With an initial 2014/15 contract value of £3.1m, 3aaa was a relatively small apprenticeship provider when it received its first Ofsted inspection in October 2014.
The resulting ‘outstanding’ grade proved a catalyst for very rapid growth with help from the ESFA in the form of funding increases to an allocation of £31m less than two years later.
The Ofsted grade one also proved hugely important in one of several failed attempts to sell the business as soon as April 2015, with a price tag rumoured to be well in excess of £50 million.
What we now know is that after a whistle blower came forward the ESFA employed KPMG to conduct a highly secretive investigation in 2016 that found inflated achievement rates.
The ESFA did not tell Ofsted, despite the high achievement rates featuring prominently in the 2014 inspection.
More whistleblowers followed, and the ESFA has spent most of 2018 conducting a second investigation, resulting in the founders resigning, a stop being put on starts and supporting the sale of the business to protect the learners.
Again, the second investigation found concern over inflated achievement rates but again Ofsted has been kept in the dark, now more than four months since they paused their 2018 inspection.
As if to reinforce the commercial significance of a grade one, the paused inspection even features in current 3aaa sales documents, telling potential buyers they have the “highest quality learning provision with all areas graded outstanding in the draft Ofsted report (May 2018)”.
It would of course be easy to excuse Ofsted for the grade one ratings, on the basis the ESFA was either hiding or withholding the investigation findings from them.
But as reported this week, Ofsted could and should have inspected last year when a number of the inspectorates own risk measures would have been flashing red.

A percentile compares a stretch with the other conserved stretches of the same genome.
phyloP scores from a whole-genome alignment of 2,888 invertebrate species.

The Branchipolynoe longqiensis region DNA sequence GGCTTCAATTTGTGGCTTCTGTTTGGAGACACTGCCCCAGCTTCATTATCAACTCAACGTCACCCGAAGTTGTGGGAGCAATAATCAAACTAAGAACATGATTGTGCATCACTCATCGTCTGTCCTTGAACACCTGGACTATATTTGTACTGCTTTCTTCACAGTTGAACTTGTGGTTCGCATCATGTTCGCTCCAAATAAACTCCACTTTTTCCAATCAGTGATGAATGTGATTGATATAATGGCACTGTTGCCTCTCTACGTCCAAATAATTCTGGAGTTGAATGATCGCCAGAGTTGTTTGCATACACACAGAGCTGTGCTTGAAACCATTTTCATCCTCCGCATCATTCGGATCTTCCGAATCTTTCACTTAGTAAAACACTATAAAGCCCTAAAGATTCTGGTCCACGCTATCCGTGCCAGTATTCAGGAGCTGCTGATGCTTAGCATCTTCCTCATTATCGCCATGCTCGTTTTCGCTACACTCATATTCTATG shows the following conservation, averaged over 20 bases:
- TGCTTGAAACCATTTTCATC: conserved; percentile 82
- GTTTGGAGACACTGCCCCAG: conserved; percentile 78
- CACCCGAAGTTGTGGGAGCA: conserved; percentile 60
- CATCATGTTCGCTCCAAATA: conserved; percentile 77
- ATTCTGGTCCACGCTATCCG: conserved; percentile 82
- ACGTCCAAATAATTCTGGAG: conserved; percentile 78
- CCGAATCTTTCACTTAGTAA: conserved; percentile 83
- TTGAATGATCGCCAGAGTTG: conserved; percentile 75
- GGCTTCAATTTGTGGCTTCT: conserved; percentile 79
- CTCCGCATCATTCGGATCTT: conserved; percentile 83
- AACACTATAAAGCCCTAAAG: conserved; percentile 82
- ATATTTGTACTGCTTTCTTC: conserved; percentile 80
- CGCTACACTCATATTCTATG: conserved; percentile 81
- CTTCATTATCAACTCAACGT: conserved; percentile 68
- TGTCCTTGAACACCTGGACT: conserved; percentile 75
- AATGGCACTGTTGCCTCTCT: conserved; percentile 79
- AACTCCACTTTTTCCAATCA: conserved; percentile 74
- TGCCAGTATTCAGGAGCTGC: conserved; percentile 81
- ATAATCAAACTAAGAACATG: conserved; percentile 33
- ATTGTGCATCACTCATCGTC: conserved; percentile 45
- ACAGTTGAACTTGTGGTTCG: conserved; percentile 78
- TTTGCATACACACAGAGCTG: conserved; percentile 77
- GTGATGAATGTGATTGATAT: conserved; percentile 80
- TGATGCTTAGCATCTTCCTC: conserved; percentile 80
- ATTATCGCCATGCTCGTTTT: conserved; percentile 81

Published achievement rates had plummeted, the volume of provision had quadrupled within a single year and at least one whistle blower had raised safe guarding concerns.
How many more reasons do they need to inspect a huge apprenticeship provider trading on their grade one from 2014?
Presented with all the evidence, an Ofsted spokesperson blamed a lack of resources and a change in the achievement rate calculation for the decision not to inspect in 2017.
This is of course all history now, but we have not reached the end of this story.
Ofsted now know the ESFA hid evidence of achievement rate inflation from them in 2016, which should surely bring into question the validity of the 2014 inspection.
And Ofsted are still sat waiting for an answer from the ESFA as to what they found in the 2018 investigation.
Is the ESFA refusing to share information with Ofsted to keep them away, whilst they support a sale?
And will Ofsted ever conclude their paused inspection if the sale goes through?
Once the sorry 3aaa saga has ended, the lesson is surely going to be that oversight from the agencies we rely on, has failed, like with Learndirect, again.
And as with Learndirect, the National Audit Office and Public Accounts Committee may well come knocking for answers of their own